ING Risk Managed Natural Resources Fund (IRR) is an equity sector closed-end fund that invests in companies primarily engaged in energy, natural resources and basic materials. These sectors have been beat up lately and may provide value now, but their volatility is too high for many conservative investors.
The IRR fund is risk managed and offers a low volatility way to investing in the energy, basic materials and natural resource sectors. The fund's objective is to seek total returns through a combination of current income, capital gains and capital appreciation.
The fund uses an option collar strategy to reduce the volatility of returns. They try to exploit the high implied volatility of the natural resources sector:
- Create put spreads by buying 3-month puts about 5% "out of the money" while selling puts 10-15% "out of the money" (same maturity and notional value).
- Write call options on 50-100% of the Fund's underlying assets. Generally writes one month call options ("at-the-money" or "near-the-money).
- In a declining market, the fund tries to generate gains from the purchase of the put options and from premiums generated from writing the covered calls.
Within the equity covered call CEF sector, I prefer funds that use index options over those that use options on individual stocks. Aside from the tax advantage, the options on stock indexes generally trade with a lower bid-asked spread and are much more liquid. This means reduced "slippage" costs resulting in less drag on performance. IRR uses index options on the highly liquid Select Sector SPDR ETFs- (XLB) Materials and (XLE) Energy. They primarily use over-the-counter options for their enhanced liquidity.
The fund has been paying a $0.28 quarterly distribution since October 2012. This has been gradually lowered since the fund's inception, largely because the fund makes large distribution payouts. I would never buy IRR when it sells at a premium over NAV, but the high distribution payouts do provide some alpha whenever the fund sells at above average discounts.
The portfolio is largely domestic with some global exposure. This was the top five sector breakdown as of Mar. 31, 2013:
Industry Sector Breakdown
Integrated Oil and Gas
Oil & Gas Exploration and Production
Oil & Gas Equipment and Services
Oil & Gas Refining and Marketing
The Country weightings as of Mar. 31, 2013 were:
Calendar Year NAV Performance (before taxes)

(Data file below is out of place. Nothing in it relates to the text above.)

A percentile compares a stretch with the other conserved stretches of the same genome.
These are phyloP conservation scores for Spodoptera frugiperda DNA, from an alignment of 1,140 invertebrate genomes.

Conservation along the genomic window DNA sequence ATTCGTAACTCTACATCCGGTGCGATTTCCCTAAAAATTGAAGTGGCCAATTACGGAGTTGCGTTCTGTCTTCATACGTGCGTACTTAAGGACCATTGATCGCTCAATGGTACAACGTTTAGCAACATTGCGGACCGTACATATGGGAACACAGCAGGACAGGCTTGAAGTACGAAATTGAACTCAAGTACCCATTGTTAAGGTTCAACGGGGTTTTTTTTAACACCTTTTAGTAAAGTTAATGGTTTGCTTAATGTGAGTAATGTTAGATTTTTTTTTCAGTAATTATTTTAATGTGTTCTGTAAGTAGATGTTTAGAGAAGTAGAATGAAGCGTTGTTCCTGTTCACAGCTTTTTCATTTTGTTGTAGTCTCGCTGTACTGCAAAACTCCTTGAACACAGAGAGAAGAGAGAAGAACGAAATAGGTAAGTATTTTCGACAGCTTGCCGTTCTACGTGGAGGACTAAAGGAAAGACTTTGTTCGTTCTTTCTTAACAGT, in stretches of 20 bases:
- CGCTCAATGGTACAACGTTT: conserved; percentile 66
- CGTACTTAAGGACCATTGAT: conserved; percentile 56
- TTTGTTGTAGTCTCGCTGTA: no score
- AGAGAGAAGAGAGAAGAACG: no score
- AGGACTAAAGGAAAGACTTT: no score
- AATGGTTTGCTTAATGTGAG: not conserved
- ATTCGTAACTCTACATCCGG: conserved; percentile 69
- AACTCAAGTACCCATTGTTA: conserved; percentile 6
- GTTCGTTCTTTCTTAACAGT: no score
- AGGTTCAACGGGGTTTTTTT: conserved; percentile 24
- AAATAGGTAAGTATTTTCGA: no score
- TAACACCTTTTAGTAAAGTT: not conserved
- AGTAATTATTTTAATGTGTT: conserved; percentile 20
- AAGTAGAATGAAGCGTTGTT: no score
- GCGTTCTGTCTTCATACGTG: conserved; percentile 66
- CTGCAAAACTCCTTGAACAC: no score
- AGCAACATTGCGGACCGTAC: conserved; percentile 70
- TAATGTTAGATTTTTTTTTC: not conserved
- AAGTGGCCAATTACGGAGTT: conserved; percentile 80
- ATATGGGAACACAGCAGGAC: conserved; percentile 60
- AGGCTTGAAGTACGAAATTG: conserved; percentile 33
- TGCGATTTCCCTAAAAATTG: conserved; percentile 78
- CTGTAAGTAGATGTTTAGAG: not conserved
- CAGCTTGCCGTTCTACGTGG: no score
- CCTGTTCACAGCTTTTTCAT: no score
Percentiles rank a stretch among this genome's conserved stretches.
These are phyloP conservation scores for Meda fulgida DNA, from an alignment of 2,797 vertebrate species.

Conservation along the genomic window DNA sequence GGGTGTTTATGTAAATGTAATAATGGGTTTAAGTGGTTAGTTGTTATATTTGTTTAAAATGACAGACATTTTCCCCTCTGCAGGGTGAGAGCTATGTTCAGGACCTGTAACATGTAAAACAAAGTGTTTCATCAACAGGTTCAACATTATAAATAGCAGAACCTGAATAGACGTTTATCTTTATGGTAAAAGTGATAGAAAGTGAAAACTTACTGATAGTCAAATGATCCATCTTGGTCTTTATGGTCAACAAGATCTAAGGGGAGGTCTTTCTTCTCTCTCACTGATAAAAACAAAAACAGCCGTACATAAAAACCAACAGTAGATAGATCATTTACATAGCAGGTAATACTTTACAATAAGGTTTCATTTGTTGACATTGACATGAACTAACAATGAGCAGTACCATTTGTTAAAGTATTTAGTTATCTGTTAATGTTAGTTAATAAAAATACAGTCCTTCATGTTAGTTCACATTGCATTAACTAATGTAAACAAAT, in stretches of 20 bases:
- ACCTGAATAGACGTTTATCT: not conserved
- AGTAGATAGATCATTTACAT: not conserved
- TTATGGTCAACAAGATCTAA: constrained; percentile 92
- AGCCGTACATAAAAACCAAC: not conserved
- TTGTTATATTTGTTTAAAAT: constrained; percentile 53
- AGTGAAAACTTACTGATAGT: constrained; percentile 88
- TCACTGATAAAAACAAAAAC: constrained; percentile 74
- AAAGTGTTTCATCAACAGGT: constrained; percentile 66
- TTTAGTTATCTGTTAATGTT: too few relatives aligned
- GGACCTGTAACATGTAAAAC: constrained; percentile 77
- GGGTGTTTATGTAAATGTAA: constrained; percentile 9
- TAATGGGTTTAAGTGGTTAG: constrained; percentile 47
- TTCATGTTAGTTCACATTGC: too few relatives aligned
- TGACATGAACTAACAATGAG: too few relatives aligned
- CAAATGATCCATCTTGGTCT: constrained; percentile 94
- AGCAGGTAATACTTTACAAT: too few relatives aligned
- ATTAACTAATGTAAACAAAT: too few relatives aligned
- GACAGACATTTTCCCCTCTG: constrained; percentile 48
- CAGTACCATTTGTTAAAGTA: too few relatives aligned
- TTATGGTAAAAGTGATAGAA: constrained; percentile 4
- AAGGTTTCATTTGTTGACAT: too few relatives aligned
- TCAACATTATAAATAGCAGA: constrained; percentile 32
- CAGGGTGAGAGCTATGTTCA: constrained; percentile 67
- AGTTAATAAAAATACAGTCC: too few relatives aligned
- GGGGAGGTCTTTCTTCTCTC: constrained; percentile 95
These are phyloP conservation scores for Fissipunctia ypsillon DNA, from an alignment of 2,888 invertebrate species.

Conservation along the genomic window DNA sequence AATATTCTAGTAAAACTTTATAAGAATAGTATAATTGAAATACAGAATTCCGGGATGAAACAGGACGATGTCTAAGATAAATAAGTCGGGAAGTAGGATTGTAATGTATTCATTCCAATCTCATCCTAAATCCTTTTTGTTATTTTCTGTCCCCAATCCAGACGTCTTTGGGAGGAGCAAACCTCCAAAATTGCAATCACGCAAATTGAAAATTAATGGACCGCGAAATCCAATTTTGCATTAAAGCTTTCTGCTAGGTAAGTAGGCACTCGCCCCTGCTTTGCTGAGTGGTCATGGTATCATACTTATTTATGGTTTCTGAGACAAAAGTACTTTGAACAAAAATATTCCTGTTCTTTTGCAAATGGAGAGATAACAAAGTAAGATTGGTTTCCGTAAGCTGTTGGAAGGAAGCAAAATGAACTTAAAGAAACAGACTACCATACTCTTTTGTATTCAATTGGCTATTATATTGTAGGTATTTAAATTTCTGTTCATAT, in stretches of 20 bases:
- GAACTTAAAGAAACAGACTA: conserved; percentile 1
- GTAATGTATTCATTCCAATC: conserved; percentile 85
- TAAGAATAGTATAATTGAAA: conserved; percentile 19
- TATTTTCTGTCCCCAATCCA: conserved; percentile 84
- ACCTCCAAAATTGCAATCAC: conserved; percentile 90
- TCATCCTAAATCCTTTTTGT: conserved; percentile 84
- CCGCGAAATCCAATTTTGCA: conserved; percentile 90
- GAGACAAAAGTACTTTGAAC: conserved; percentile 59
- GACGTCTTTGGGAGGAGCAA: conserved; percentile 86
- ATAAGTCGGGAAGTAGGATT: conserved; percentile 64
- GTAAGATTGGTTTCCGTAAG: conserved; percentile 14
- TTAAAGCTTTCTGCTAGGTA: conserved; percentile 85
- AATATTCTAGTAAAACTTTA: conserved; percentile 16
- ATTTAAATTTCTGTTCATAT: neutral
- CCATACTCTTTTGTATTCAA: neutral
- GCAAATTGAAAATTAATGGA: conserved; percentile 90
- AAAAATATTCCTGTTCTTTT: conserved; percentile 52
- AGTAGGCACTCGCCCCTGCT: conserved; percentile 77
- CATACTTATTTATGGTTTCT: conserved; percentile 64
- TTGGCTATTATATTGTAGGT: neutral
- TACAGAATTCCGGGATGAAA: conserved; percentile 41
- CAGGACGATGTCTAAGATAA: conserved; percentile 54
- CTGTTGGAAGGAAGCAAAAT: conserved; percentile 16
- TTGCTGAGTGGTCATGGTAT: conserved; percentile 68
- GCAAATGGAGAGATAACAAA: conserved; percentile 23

The top ten holdings on Mar. 31, 2013 were:
Occidental Petroleum (OXY)
EOG Resources (EOG)
Phillips 66 (PSX)
Natl. Oilwell Varco (NOV)
Option Writing Strategies (as of 3/31/2013)
Index Put Option Statistics
Percent of Portfolio with Put Spreads
Type of Put Options
Avg. Put Option Life when Purchased
Avg. Put Option Time to Maturity
Avg. Index Put "Moneyness" when purchased
Out of the money
Index Call Option Statistics
|Percent of Portfolio with Call Options||58.5%|
|Type of Call Options||Index/OTC|
|Avg. Call Option Life when Written||35 days|
|Avg. Call Option Time to Maturity||19 days|
|Avg. Index Call "Moneyness" when Written||At the Money|
The fund is managed by a team of five analysts and portfolio managers.
The discount to NAV as of April 29 is -7.51% which is somewhat below the 52-week average discount of -6.52%. The 52 week discount Z-score is -0.78, which means that the discount to NAV is slightly less than one standard deviation below the mean over the last year.
This may be a good time to buy a risk managed fund like IRR. We are entering the "Sell in May and Go Away" time of the year, and equity markets seem a bit extended. It is fairly liquid for small purchases, but care must be taken when acquiring larger blocks.
Because of its large distribution payouts, IRR is a good holding in a tax deferred retirement account.
ING Risk Managed Natural Resources Fund pays quarterly
- Total Assets= $260.7 Million
- Annual Distribution (Market) Rate= 10.72%
- Fund Expense ratio= 1.22% Discount to NAV= -7.51%
- Portfolio Turnover rate= 28%
- Average Daily Volume= 88,000 Average Dollar Volume= $900,000
- No leverage used